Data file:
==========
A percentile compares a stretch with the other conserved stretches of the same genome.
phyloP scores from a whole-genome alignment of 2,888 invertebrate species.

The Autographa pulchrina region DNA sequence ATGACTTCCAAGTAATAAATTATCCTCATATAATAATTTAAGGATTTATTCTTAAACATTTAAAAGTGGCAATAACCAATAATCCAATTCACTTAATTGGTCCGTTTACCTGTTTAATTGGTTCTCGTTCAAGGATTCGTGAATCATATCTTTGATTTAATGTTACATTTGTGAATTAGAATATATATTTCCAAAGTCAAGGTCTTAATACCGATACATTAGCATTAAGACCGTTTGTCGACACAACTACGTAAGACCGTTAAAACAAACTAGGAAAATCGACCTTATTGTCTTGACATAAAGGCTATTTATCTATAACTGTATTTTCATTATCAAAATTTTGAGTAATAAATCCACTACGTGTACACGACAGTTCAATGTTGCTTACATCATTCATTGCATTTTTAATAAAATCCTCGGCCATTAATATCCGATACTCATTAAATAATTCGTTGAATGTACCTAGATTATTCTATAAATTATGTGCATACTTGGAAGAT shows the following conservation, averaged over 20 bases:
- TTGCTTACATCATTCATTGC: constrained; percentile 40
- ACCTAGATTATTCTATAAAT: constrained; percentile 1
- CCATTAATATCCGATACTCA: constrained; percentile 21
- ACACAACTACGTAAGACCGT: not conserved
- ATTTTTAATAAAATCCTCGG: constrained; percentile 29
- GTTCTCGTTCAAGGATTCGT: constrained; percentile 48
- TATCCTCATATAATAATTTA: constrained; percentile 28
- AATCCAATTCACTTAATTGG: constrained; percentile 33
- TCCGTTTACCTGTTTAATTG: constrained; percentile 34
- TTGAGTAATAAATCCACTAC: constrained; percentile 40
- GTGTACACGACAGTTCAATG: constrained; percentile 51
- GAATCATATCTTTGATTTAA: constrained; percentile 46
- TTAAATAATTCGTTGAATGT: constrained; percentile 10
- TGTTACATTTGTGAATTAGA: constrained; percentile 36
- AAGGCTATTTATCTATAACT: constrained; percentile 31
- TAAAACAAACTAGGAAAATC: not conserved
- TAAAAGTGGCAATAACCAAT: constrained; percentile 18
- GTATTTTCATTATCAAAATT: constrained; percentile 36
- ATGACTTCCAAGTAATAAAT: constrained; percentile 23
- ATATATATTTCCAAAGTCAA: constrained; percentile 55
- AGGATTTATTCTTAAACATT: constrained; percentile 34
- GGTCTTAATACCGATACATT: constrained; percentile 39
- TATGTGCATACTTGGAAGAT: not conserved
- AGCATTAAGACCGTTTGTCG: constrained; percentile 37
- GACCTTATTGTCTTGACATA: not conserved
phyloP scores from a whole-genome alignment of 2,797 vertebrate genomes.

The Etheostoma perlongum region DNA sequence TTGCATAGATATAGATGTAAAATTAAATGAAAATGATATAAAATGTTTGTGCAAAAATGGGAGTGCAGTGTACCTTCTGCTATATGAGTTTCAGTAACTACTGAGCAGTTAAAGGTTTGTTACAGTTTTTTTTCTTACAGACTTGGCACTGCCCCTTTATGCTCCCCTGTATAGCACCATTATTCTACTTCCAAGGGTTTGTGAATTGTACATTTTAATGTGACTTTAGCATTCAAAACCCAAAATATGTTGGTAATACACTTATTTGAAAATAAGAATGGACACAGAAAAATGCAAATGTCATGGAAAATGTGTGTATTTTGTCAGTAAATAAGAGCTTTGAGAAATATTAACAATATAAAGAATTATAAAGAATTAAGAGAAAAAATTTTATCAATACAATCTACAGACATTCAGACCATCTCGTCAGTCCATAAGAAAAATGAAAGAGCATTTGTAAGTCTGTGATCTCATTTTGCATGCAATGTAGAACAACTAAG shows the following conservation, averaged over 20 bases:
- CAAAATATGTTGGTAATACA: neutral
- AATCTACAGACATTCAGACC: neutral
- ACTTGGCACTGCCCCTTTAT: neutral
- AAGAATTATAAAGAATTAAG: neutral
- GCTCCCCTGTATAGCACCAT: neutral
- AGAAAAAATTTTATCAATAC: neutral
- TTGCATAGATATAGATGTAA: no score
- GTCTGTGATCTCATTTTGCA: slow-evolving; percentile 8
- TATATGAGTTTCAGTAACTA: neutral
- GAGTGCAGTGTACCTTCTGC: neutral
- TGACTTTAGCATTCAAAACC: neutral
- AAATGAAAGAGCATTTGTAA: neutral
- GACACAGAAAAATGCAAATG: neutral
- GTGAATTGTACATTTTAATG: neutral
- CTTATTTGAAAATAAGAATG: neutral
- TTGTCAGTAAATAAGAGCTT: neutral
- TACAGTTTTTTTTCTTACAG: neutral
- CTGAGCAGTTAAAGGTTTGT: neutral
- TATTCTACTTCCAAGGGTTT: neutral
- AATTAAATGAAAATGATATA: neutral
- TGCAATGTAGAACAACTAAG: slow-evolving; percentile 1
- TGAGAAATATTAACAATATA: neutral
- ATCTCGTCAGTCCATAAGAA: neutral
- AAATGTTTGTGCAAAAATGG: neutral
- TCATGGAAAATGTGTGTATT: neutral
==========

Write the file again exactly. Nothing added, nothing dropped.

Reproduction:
A percentile compares a stretch with the other conserved stretches of the same genome.
phyloP scores from a whole-genome alignment of 2,888 invertebrate species.

The Autographa pulchrina region DNA sequence ATGACTTCCAAGTAATAAATTATCCTCATATAATAATTTAAGGATTTATTCTTAAACATTTAAAAGTGGCAATAACCAATAATCCAATTCACTTAATTGGTCCGTTTACCTGTTTAATTGGTTCTCGTTCAAGGATTCGTGAATCATATCTTTGATTTAATGTTACATTTGTGAATTAGAATATATATTTCCAAAGTCAAGGTCTTAATACCGATACATTAGCATTAAGACCGTTTGTCGACACAACTACGTAAGACCGTTAAAACAAACTAGGAAAATCGACCTTATTGTCTTGACATAAAGGCTATTTATCTATAACTGTATTTTCATTATCAAAATTTTGAGTAATAAATCCACTACGTGTACACGACAGTTCAATGTTGCTTACATCATTCATTGCATTTTTAATAAAATCCTCGGCCATTAATATCCGATACTCATTAAATAATTCGTTGAATGTACCTAGATTATTCTATAAATTATGTGCATACTTGGAAGAT shows the following conservation, averaged over 20 bases:
- TTGCTTACATCATTCATTGC: constrained; percentile 40
- ACCTAGATTATTCTATAAAT: constrained; percentile 1
- CCATTAATATCCGATACTCA: constrained; percentile 21
- ACACAACTACGTAAGACCGT: not conserved
- ATTTTTAATAAAATCCTCGG: constrained; percentile 29
- GTTCTCGTTCAAGGATTCGT: constrained; percentile 48
- TATCCTCATATAATAATTTA: constrained; percentile 28
- AATCCAATTCACTTAATTGG: constrained; percentile 33
- TCCGTTTACCTGTTTAATTG: constrained; percentile 34
- TTGAGTAATAAATCCACTAC: constrained; percentile 40
- GTGTACACGACAGTTCAATG: constrained; percentile 51
- GAATCATATCTTTGATTTAA: constrained; percentile 46
- TTAAATAATTCGTTGAATGT: constrained; percentile 10
- TGTTACATTTGTGAATTAGA: constrained; percentile 36
- AAGGCTATTTATCTATAACT: constrained; percentile 31
- TAAAACAAACTAGGAAAATC: not conserved
- TAAAAGTGGCAATAACCAAT: constrained; percentile 18
- GTATTTTCATTATCAAAATT: constrained; percentile 36
- ATGACTTCCAAGTAATAAAT: constrained; percentile 23
- ATATATATTTCCAAAGTCAA: constrained; percentile 55
- AGGATTTATTCTTAAACATT: constrained; percentile 34
- GGTCTTAATACCGATACATT: constrained; percentile 39
- TATGTGCATACTTGGAAGAT: not conserved
- AGCATTAAGACCGTTTGTCG: constrained; percentile 37
- GACCTTATTGTCTTGACATA: not conserved
phyloP scores from a whole-genome alignment of 2,797 vertebrate genomes.

The Etheostoma perlongum region DNA sequence TTGCATAGATATAGATGTAAAATTAAATGAAAATGATATAAAATGTTTGTGCAAAAATGGGAGTGCAGTGTACCTTCTGCTATATGAGTTTCAGTAACTACTGAGCAGTTAAAGGTTTGTTACAGTTTTTTTTCTTACAGACTTGGCACTGCCCCTTTATGCTCCCCTGTATAGCACCATTATTCTACTTCCAAGGGTTTGTGAATTGTACATTTTAATGTGACTTTAGCATTCAAAACCCAAAATATGTTGGTAATACACTTATTTGAAAATAAGAATGGACACAGAAAAATGCAAATGTCATGGAAAATGTGTGTATTTTGTCAGTAAATAAGAGCTTTGAGAAATATTAACAATATAAAGAATTATAAAGAATTAAGAGAAAAAATTTTATCAATACAATCTACAGACATTCAGACCATCTCGTCAGTCCATAAGAAAAATGAAAGAGCATTTGTAAGTCTGTGATCTCATTTTGCATGCAATGTAGAACAACTAAG shows the following conservation, averaged over 20 bases:
- CAAAATATGTTGGTAATACA: neutral
- AATCTACAGACATTCAGACC: neutral
- ACTTGGCACTGCCCCTTTAT: neutral
- AAGAATTATAAAGAATTAAG: neutral
- GCTCCCCTGTATAGCACCAT: neutral
- AGAAAAAATTTTATCAATAC: neutral
- TTGCATAGATATAGATGTAA: no score
- GTCTGTGATCTCATTTTGCA: slow-evolving; percentile 8
- TATATGAGTTTCAGTAACTA: neutral
- GAGTGCAGTGTACCTTCTGC: neutral
- TGACTTTAGCATTCAAAACC: neutral
- AAATGAAAGAGCATTTGTAA: neutral
- GACACAGAAAAATGCAAATG: neutral
- GTGAATTGTACATTTTAATG: neutral
- CTTATTTGAAAATAAGAATG: neutral
- TTGTCAGTAAATAAGAGCTT: neutral
- TACAGTTTTTTTTCTTACAG: neutral
- CTGAGCAGTTAAAGGTTTGT: neutral
- TATTCTACTTCCAAGGGTTT: neutral
- AATTAAATGAAAATGATATA: neutral
- TGCAATGTAGAACAACTAAG: slow-evolving; percentile 1
- TGAGAAATATTAACAATATA: neutral
- ATCTCGTCAGTCCATAAGAA: neutral
- AAATGTTTGTGCAAAAATGG: neutral
- TCATGGAAAATGTGTGTATT: neutral